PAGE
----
Friday, February 4, 2011

Is Andy Pettitte a Hall of Famer?

After 16 seasons, Andy Pettitte is calling it quits, and now the debate begins: Is Andy Pettitte a Hall of Famer? My first reaction would be that yes, he would absolutely be a Hall of Famer, but let's take a closer look. There is no doubt that Pettitte's a winner. In fact, in his entire career, he's never posted a losing record, and he finished with 240 wins against just 138 losses. He won 21 games twice in his career and is baseball's all-time leader in postseason wins with 19. Pettitte helped the Yankees win 5 World Series Titles, led the Astros to their first World Series in 2005, and made 3 all-star teams. BUT... Pettitte was named in the Mitchell Report and ultimately admitted using HGH in 2002 and in 2004. So how will that play into everything?

Thus far the Voters have been pretty unforgiving in terms of those who've used or been suspected of using, but let's take that out of the equation for now just for the sake of argument. I've always been hesitant to say that Curt Schilling had a Hall of Fame career, but look how the two stack up against one another:

Schilling - Career Record 216-146, 3116 K's, 3.46 ERA, 1.14 WHIP, 6 All Star Games
Pettitte - Career Record 240-138, 2251 K's, 3.88 ERA, 1.36 WHIP, 3 All Star Games

Both players won an LCS MVP award, but Schilling also has a World Series MVP to go with it.

Pettitte won 5 World Series rings, Schilling won 3.

Pettitte won over 20 games twice, Schilling did it 3 times.

Pettitte has more postseason wins than anyone, but Schilling has the best postseason winning percentage for pitchers with more than 10 decisions.

So in that light, it almost looks like Schilling has the edge. But let's look at two other pitchers who pitched during that same time frame: Tom Glavine and Greg Maddux.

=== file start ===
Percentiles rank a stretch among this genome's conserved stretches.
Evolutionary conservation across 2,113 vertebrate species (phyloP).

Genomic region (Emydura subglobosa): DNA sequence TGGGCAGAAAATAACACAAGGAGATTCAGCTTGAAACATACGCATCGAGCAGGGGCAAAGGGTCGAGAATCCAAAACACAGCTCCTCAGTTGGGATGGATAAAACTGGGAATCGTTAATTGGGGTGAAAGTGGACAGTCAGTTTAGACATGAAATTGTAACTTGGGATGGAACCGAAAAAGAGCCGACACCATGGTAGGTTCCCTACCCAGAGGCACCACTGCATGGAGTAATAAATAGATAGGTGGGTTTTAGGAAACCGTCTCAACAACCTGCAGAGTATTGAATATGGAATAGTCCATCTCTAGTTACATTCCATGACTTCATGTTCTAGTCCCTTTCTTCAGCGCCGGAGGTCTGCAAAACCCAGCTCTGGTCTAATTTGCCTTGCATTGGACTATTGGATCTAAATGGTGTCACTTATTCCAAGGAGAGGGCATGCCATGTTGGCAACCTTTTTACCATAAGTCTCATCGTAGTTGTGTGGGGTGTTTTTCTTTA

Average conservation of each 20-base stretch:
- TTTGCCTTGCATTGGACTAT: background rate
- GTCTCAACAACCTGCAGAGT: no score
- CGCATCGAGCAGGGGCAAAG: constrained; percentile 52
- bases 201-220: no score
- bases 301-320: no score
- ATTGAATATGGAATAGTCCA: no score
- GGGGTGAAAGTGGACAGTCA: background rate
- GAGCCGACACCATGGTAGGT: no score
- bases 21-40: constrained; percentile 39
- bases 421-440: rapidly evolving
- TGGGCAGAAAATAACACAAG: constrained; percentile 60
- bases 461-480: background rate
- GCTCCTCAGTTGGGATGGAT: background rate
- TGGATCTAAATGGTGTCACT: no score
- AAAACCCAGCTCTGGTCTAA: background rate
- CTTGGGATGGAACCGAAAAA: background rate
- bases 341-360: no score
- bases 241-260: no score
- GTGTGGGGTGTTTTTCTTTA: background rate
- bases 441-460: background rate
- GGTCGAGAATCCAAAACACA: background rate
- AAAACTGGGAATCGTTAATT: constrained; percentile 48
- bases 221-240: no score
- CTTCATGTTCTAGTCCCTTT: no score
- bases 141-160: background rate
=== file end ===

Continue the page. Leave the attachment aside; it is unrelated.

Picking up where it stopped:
Glavine - Career Record 305-203, 2607 K's, 3.54 ERA, 1.31 WHIP, 10 All Star Games

Glavine also won 2 Cy Young Awards, 4 Silver Sluggers and a World Series MVP and was a 20 game winner 5 times.

Maddux - Career Record 355-227, 3371 K's, 3.16 ERA, 1.14 WHIP, 8 All Star Games

Add in the fact that Maddux won 18 gold gloves, 4 Cy Young Awards, and has his number retired by 2 different teams. Then you look at his 1994 and 1995 seasons:

1994: Record 16-6, 202 innings, just 31 walks, 156 strikeouts, 10 complete games, 3 shutouts, a WHIP of 0.90 and a 1.56 ERA.

1995: Record 19-2, 209 2/3 innings, only 23 walks, 181 strikeouts, 10 complete games, 3 shutouts, a WHIP of 0.81 and a 1.63 ERA.

So Pettitte is slightly behind Schilling, and WELL behind Maddux and Glavine. Don't forget we also have guys like Roger Clemens, Pedro Martinez, John Smoltz and Randy Johnson in this era that he doesn't necessarily compare favorably to. So while Pettitte was very good, especially when it mattered, he's not a shoe-in to make the Hall even when you discount the whole HGH debacle. I kind of see him as the pitcher's equivalent of his longtime teammate Bernie Williams. Williams had a solid career, made some all-star teams, set some postseason records, but ultimately he just wasn't Hall worthy. So sorry, Andy. You had a great run, but I don't think it was enough.

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